FARMINGTON — Regional School Unit 9’s $32.25 million budget was rejected soundly by voters Tuesday night, 741-1045, amid what Superintendent Thomas Ward called a no-win situation.

Of the 10 communities voting on the 3.9 percent increase — $1.2 million more than the current budget — only Farmington, voting 262-234; Weld, 16-11; and Starks, 31-6, approved it.

Opposing the budget were Wilton, 260-286; Chesterville, 27-108; New Sharon, 54-215; New Vineyard, 12-69; Industry, 39-48; Temple, 20-42 and Vienna, 20-26.

“I want to emphasize that it is our job to put forth a budget that meets the needs of our children,” Ward said in a prepared statement. “The school district was put in a ‘no win’ situation when the state increased the educational mill rate to towns from 8.1 percent to 8.47 percent. This is the amount the towns have to raise to receive their state allocation. That amount of increase on our towns was not realistic.”

He said that the good news is that when the state budget is passed, “we will all know how much additional money will be added to General Purpose Aid to Education to reduce the educational mill rate to our towns.”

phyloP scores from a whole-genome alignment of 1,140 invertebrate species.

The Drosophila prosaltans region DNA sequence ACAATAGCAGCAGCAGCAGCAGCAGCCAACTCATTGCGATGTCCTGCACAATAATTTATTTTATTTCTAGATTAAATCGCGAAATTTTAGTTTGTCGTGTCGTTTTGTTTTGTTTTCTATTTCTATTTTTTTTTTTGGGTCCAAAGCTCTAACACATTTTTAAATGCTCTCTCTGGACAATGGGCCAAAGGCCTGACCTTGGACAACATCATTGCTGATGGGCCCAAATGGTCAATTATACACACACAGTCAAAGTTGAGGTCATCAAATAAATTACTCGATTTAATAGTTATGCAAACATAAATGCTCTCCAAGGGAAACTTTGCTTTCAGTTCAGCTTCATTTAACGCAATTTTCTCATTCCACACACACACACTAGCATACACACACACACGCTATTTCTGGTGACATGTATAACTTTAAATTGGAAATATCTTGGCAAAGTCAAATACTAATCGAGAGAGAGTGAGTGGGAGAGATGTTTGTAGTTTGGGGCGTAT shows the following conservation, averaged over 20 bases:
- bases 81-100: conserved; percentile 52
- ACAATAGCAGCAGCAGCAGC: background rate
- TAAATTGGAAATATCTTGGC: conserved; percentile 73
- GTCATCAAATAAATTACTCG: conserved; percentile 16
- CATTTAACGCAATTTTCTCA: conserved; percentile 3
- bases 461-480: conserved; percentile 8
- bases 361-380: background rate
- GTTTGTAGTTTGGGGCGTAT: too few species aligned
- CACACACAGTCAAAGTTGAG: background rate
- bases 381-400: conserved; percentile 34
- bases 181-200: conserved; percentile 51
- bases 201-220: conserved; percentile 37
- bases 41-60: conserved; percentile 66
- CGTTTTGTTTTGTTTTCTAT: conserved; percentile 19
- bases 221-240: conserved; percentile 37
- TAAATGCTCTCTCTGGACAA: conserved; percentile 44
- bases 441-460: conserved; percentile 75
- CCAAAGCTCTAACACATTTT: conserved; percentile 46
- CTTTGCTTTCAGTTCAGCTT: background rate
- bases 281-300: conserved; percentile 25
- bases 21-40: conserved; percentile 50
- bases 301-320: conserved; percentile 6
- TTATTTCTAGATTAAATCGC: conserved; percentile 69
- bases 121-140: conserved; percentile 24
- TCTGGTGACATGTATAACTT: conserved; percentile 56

He urged residents to emphasize to their representatives “how important it is that the educational mill rate be reduced by keeping the additional money for General Purpose Aid in the proposed state budget.”

Lorna Nichols, Travis Pond and Milton Sinclair, members of the New Sharon Board of Selectmen, put out a statement calling for a “no” vote before the referendum.

The release said, “With continued reductions in state funding, RSU 9’s budget increase of $1.2 million puts New Sharon’s increase to you, our taxpayers, at $171,291 more than 2014 — potentially bringing the current mil rate of 15.2 to 18.2 (or higher), which equates to $300 more per $100,000 of property valuation.”

It said that while board members strongly support education, “the state Legislature has discussed adding between $25 million and $50 million into General Purpose Aid for education as part of the budget process, which would help to reduce the burden locally, (but) there is no guarantee that will happen — and in the end, the increase for all 10 district towns ultimately falls upon local taxpayers.”

Douglas McIntire — 861-9252

[email protected]

Twitter: @CD_McIntire